Do cats eat mice?

A bibbed Tom holding a knife and a fork is smirking and staring intently at the plate with the trembling Jerry. The poor mouse is immobilized with fear while the cat is gleefully anticipating its luscious dinner. Cats and mouse are often depicted in this manner. Cats are predators and mice are preys. Does this mean that cats eat mice? Yes! Mice form a part of the cats’ diet and cats really do love eating mice.

The mice-eating habit is what earned cats the pat on the head from people pestered by these rodents. Cat domestication is believed to have been started by the Egyptians. In the wild, cats’ diet consists of rodents, vermin, birds and bugs. When ancient Egyptians started storing grain, cats became valuable natural mice eradicators. This has started human-cat relationship. Cats were domesticated. Many cats are now kept in temperature controlled homes and provided with enough food to eat, with basic needs that will make their life comfortable and with toys that will keep these animals amused and occupied while the human family is away from home all day. While pampered cats seldom get the opportunity to chase mice, many cats are still earning their keep. Cats in many countries remain to be barn denizens that keep hungry mice away from grain bins. Cats in urban areas may occasionally bring home a dead mouse to the owner. Indoor pets may still chase mice but not many cats would eat the mice. These urbanized cats still has the innate hunting abilities and would hunt prey not out of necessity but for the pleasure of the chase and the kill.

Apart from being predators, cats are obligate carnivores. This means that protein which is one of the basic nutritional requirements must be derived only from animal sources. Cats do not produce the salivary enzyme amylase thus they cannot process plant-based proteins. Feral and stray cats really need to consume mice and meat from other preys as these animals are not big on drinking water. Having ancestors that originated from arid lands, cats have evolved into animals with very efficient kidneys. Cat prey generally contains 70% water thus the water requirement of cats is provided even if these animals drink very little water.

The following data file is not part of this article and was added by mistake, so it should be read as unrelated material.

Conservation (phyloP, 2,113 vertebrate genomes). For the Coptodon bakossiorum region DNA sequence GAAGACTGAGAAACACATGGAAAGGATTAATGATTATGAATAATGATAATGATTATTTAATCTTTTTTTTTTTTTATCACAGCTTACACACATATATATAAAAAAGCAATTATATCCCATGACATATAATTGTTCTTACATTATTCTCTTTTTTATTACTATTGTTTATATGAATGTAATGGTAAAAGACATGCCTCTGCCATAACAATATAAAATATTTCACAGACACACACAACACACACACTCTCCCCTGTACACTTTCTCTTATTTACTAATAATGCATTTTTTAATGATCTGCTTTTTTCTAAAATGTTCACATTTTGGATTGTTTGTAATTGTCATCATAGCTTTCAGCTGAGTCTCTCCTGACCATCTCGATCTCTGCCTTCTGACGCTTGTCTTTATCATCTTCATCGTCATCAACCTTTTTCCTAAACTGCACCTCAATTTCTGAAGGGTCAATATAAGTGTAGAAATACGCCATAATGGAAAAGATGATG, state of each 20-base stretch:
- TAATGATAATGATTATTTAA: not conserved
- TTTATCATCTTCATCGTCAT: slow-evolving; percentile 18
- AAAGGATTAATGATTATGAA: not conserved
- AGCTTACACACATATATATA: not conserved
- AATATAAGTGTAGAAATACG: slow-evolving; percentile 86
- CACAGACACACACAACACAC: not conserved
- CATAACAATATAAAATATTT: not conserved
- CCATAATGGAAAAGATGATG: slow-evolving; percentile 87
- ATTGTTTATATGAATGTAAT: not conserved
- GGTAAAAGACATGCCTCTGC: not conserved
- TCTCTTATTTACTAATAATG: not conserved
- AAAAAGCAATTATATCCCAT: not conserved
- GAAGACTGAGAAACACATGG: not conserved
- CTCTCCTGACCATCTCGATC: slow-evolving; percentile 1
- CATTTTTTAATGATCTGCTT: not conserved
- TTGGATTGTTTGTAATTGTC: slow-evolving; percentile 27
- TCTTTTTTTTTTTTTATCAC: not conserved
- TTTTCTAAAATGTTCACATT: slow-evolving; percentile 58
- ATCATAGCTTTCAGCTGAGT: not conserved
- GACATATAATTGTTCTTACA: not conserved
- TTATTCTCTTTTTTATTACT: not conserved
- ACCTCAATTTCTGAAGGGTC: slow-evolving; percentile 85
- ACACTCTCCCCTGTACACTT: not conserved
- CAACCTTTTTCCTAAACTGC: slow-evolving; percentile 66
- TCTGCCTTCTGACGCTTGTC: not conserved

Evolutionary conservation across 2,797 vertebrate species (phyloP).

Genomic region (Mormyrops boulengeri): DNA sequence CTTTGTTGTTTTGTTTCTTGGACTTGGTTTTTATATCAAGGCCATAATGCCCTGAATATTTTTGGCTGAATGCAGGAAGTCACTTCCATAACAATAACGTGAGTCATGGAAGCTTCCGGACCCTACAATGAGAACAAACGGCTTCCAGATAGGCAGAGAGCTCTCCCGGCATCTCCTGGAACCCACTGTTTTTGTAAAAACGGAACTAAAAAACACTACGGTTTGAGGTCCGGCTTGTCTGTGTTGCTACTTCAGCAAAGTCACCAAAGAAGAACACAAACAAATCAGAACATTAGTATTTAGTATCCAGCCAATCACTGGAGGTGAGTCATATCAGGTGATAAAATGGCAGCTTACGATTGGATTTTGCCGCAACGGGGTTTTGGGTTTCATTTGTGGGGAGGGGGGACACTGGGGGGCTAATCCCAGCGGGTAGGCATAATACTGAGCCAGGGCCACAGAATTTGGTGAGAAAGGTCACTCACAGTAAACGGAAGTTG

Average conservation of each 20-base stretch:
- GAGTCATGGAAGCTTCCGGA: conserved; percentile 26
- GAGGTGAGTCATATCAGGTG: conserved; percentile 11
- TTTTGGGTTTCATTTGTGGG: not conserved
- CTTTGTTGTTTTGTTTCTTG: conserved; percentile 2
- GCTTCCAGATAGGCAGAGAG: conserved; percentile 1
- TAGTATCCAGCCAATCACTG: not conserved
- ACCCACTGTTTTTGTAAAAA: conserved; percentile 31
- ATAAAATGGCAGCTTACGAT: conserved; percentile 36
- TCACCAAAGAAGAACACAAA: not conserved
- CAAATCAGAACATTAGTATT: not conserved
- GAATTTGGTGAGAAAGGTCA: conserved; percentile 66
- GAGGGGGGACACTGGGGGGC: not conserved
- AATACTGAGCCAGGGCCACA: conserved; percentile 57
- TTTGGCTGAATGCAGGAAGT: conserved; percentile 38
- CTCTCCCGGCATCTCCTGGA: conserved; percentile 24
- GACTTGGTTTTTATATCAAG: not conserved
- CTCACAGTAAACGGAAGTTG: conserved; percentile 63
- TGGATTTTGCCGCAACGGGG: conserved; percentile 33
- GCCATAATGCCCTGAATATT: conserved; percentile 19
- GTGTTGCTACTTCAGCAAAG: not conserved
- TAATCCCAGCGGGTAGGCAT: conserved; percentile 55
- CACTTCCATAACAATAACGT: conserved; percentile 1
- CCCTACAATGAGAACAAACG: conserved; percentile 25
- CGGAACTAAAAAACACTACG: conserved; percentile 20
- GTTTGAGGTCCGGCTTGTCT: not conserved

Mice indeed are ideal diet for the cat. However, mice these days can come with dangerous baggage. Parasite is one. An owner of an indoor cat would be surprised if the cat is noticed to harbor parasites. The mouse that the pet has hunted and eaten can be infested with octoparasites like fleas and mites. The external parasites of the rat will be transmitted to the cat. The mouse will be eaten…again the internal parasites of the mouse will be transmitted to the cat. Toxoplasmosis is a dreaded disease especially by pregnant women that have pet cats. Cats can get the Toxoplasma gondii virus from eating infected mice. The virus is shed by an infected cat through the excrement. The virus that can cause birth defects and can even result to the death of the fetus can be passed on to the unborn baby by the pregnant woman that handled feces of infected cats. Another serious concern with mice eating is poisoning. There is no doubt that mice are good food for the cat but to get rid of mice many farmers use rodenticides. A cat that has eaten a mouse that has eaten this rodent killer would keel over and die a few days after eating the poisoned mouse. This is because rodenticides have blood clotting inhibiting properties. Autopsy would show that the cat had bled internally.

Hunting and eating mice is an innate behavior of cats. Undoubtedly, cats get nutritional benefits from this prey but it would be much better to provide the pet with premium cat foods to avoid the dangers associated with eating mice.

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